Omar Rawlings/Getty Images

Red Sox senior advisor Bill James thinks all baseball players are replaceable

45 Comments

In the early- and mid-2000’s, many debates were had over the meaning of the ethereal “replacement-level player,” used as the baseline for the WAR statistic. It turns out that, after all of this time, a “replacement-level player” simply refers to all baseball players.

Famed baseball historian and father of Sabermetrics Bill James, now a senior advisor on baseball operations for the Red Sox, spent part of his Wednesday on Twitter arguing against the value of players’ labor for some reason. Michael Silverman of the Boston Herald tweeted about agent Scott Boras, who criticized teams for tanking during his press conference at the GM meetings. James responded, “Because, of course, some players getting more money than they are worth doesn’t have ANYTHING to do with it.”

Chris Towers of CBS Sports replied, “What about the players who are drastically underpaid for most of their careers/primes?”

James snarkily responded, “My heart bleeds for them.”

Towers and James went back and forth for a bit and various other people from Twitter got involved. In one of James’ replies, he wrote, “If the players all retired tomorrow, we would replace them, the game would go on; in three years it would make no difference whatsoever. The players are NOT the game, any more than the beer vendors are.”

Red Sox players, whether in the majors or in the minors, should be deeply concerned by that comment. As should free agents who might consider joining the defending champion Red Sox, or a player who happens to get traded to Boston. James is guilty of saying the quiet part out loud. Everyone knows that front offices regularly devalue the players’ labor. The front office execs are usually just very good about keeping it quiet. James literally said “we would replace them” regarding every single current baseball player. You truly can’t get a more anti-labor comment than that. Present and future Red Sox players would be right to wonder just how widely-shared James’ sentiments are in the Red Sox front office, and major league front offices in general.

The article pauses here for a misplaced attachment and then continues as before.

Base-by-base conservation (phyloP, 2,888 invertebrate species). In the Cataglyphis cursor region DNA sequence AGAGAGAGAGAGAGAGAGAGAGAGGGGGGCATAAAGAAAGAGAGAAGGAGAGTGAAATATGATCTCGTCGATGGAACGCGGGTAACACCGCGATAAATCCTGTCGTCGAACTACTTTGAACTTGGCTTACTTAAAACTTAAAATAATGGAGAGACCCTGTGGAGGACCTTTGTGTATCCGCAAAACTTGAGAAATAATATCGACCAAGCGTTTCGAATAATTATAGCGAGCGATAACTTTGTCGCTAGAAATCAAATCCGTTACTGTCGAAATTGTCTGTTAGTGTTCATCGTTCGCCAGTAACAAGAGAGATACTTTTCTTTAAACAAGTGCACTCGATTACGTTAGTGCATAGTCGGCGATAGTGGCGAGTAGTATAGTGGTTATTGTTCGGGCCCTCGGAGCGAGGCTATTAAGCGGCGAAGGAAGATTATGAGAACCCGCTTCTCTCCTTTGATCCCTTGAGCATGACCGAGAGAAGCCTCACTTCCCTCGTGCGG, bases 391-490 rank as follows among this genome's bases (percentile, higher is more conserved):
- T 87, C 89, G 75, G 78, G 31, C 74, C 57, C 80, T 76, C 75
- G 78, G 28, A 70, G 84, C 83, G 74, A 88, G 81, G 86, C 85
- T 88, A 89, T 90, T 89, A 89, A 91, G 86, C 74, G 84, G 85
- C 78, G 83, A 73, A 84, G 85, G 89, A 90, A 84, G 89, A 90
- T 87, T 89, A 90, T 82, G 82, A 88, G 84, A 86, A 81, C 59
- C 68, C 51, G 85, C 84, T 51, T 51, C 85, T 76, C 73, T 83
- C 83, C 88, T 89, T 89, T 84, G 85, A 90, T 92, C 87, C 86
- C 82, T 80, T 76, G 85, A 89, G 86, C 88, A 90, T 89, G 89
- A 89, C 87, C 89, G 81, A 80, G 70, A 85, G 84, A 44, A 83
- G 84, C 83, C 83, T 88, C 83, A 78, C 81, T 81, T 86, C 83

More to the legitimacy of James’ comment: As we have seen in sports throughout the years, when striking players have been replaced by scabs, the product deteriorates to a nearly unwatchable level. Shall we go to the highlight reel for the 1987 NFL season? In a story about the ’87 strike for ESPN, Elizabeth Merill quoted Giants replacement quarterback Jim Crocicchia as saying, “One reporter asked me after the first game, ‘What was the game plan? How were you feeling?’ Well, I looked around the huddle at my offensive linemen, and our strategy became to stay in the huddle for as long as we possibly could because they could not catch their breath. I mean, it was one of those things where they were just not in game shape. We had a number of mental mistakes that were going to happen.”